In addition to other sources of pathology, plantar heel pain may derive from plantar fasciitis, plantar fasciosis, or heel spur syndrome. It is the most prevalent disorder in patients seeking attention from foot/ankle specialists.1 Dunn et al2 estimate the prevalence of pain and tenderness to be 6.9% in the plantar fascia and 4.2% in the plantar heel pad in individuals older than 65 years. Rome et al3 report a 21.7% prevalence of plantar heel pain in individuals with a mean ± SD age of 24.6 ± 7.7 years. Mechanical abnormality is the most common cause of plantar heel pain; however, arthritic, neurologic, traumatic, or other systemic conditions may also play a role.1 Symptoms of plantar heel pain may resolve naturally over a few days to weeks or may persist, becoming chronic.

Annually, an estimated 2 million Americans are affected by plantar fasciitis.4 Clinical presentations characteristic of plantar fasciitis often reveal localized pain and tenderness along the central region of the midfoot where the fascia thickens, the medial tubercle of the calcaneal tuberosity, or the inferior central region of the calcaneal tuberosity.1 In addition, pain with the first few steps in the morning that eases with short-distance ambulation throughout the day, but later returns, is also characteristic of plantar fasciitis.1 It is not uncommon in clinical settings for plantar heel pain to be readily attributed to the plantar fascia. This, however, hinders unbiased consideration of alternative structures that may be involved. Assuming that radiographic imaging has ruled out heel spur syndrome and conservative management of plantar fasciitis or fasciosis has not yielded a favorable outcome, clinicians should consider alternative anatomical sources of pathology that are closely related to the structure and function of the plantar fascia.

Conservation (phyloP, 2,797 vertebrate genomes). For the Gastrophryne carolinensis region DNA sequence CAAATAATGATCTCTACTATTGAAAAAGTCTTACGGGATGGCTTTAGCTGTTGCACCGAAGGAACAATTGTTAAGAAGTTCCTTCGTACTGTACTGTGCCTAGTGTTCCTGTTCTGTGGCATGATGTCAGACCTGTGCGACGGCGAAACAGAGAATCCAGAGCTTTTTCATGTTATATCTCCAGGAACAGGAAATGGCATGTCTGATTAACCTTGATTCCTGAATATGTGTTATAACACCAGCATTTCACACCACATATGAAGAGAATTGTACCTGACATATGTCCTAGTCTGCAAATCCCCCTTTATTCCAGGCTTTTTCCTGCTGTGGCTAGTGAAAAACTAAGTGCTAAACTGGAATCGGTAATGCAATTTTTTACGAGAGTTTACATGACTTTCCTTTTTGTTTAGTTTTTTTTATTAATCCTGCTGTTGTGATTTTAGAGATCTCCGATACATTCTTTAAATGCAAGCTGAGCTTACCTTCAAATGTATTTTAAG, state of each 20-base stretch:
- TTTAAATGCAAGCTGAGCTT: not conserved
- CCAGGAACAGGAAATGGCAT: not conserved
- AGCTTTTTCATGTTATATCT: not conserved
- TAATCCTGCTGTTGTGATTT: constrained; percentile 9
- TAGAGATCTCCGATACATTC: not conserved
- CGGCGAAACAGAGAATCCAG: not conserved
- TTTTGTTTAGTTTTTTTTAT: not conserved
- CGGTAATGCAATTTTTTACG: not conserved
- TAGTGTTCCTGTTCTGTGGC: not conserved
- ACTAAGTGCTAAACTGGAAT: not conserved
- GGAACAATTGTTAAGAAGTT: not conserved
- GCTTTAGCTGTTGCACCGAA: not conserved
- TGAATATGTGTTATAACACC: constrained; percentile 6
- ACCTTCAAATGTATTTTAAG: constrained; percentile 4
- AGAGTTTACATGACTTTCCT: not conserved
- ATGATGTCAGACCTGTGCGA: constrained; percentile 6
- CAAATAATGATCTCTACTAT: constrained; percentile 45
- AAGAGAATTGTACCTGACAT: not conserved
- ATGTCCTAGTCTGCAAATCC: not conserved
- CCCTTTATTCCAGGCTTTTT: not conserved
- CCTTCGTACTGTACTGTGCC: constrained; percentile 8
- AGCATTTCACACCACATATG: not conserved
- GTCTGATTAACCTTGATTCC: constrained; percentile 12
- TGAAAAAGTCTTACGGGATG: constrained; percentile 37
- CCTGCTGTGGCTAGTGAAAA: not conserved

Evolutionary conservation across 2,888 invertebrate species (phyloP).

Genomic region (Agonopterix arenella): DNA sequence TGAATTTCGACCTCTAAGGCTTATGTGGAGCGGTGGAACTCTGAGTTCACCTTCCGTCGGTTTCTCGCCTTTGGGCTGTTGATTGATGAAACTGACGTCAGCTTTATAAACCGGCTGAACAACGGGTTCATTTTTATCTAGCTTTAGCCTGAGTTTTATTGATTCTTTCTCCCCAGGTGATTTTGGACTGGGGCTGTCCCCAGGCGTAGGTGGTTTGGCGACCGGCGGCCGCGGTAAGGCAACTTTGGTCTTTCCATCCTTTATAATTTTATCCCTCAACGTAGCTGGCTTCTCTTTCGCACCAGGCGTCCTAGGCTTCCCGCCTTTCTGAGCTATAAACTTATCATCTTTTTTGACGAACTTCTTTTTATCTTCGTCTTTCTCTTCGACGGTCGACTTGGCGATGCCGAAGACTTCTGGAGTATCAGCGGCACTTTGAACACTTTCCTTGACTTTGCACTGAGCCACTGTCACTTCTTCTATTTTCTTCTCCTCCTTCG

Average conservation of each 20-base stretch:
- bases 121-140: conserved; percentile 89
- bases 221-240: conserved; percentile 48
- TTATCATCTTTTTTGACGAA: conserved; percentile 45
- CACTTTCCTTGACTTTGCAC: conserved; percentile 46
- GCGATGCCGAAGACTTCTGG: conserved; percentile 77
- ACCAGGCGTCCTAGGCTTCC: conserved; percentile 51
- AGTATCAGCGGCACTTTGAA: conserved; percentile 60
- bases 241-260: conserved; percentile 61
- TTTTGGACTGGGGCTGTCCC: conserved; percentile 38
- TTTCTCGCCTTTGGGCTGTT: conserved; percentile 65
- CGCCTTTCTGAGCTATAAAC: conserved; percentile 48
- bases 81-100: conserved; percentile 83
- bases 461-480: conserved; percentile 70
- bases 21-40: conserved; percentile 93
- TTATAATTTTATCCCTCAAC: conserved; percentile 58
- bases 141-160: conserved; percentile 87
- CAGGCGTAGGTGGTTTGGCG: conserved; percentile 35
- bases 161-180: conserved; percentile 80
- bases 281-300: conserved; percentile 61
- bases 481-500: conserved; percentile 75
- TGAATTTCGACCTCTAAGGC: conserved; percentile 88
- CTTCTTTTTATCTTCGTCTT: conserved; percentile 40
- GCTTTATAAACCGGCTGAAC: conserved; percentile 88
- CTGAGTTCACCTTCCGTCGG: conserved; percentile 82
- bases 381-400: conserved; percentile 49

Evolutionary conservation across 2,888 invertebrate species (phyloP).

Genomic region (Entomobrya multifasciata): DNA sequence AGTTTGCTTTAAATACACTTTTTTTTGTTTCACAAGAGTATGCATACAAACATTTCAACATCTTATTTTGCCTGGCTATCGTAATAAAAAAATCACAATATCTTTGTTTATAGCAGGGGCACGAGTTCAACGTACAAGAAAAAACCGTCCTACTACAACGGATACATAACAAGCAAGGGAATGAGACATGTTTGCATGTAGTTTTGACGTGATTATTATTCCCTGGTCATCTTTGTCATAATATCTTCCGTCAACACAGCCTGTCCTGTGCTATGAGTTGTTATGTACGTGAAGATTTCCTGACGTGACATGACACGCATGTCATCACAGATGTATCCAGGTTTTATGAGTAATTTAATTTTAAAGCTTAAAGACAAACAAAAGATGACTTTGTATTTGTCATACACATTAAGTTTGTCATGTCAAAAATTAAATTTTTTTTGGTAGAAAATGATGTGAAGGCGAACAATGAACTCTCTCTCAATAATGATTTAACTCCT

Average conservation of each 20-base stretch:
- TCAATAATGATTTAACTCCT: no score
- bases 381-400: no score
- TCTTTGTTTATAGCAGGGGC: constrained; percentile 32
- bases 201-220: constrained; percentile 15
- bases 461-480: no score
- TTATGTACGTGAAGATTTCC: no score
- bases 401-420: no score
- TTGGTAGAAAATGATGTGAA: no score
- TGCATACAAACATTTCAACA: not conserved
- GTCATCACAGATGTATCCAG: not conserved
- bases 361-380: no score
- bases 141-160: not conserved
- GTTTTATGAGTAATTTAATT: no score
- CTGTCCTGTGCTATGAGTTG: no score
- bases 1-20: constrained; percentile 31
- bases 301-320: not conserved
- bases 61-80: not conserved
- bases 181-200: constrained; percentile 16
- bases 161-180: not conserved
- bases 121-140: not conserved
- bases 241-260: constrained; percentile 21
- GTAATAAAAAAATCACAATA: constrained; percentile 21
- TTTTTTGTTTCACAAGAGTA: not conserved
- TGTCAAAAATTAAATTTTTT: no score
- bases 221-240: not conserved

Anatomy of the Plantar Fascia

The plantar fascia is a mediolateral continuation and thickening of the crural fascia on the plantar surface of the foot comprised of longitudinal, transverse, and vertical dense regular connective tissue fibers.5 In addition, Stecco et al6 identified the presence of oblique fibers in the microscopic portion of their study. The plantar fascia is an inert structure functioning to preserve the integrity of the lateral longitudinal arch and the more prominent medial longitudinal arch (MLA) of the foot during weightbearing activities. The plantar fascia attaches proximally to the medial tubercle of the calcaneal tuberosity, thickens centrally in the region of the midfoot, and extends distally as five longitudinal bands to blend with the tendinous sheaths enveloping the flexor digitorum longus, flexor digitorum brevis (FDB), flexor hallucis longus, and flexor hallucis brevis muscles.5 Although there is a clear and accepted proximal attachment of the plantar fascia to the calcaneus, Stecco et al6 revealed a 1- to 2-mm band of tissue corresponding to the calcaneal periosteum joining the plantar fascia with the paratenon of the Achilles tendon. Superficial to the plantar surface of the metatarsal heads, the superficial transverse metatarsal ligament attaches to these longitudinal bands to maintain the adjacent interlongitudinal fiber distances. The vertical fibers of the plantar fascia are multitudinous and function to limit shear forces between the plantar subcutaneous tissue and plantar fascia by way of insertion in the superficial fascia.5 Whereas the plantar fascia is inert, superficial, and most commonly attributed to plantar heel pain, numerous dynamic structures immediately deep and adjacent to the plantar fascia serve a similar function and attach to the same region of the calcaneus.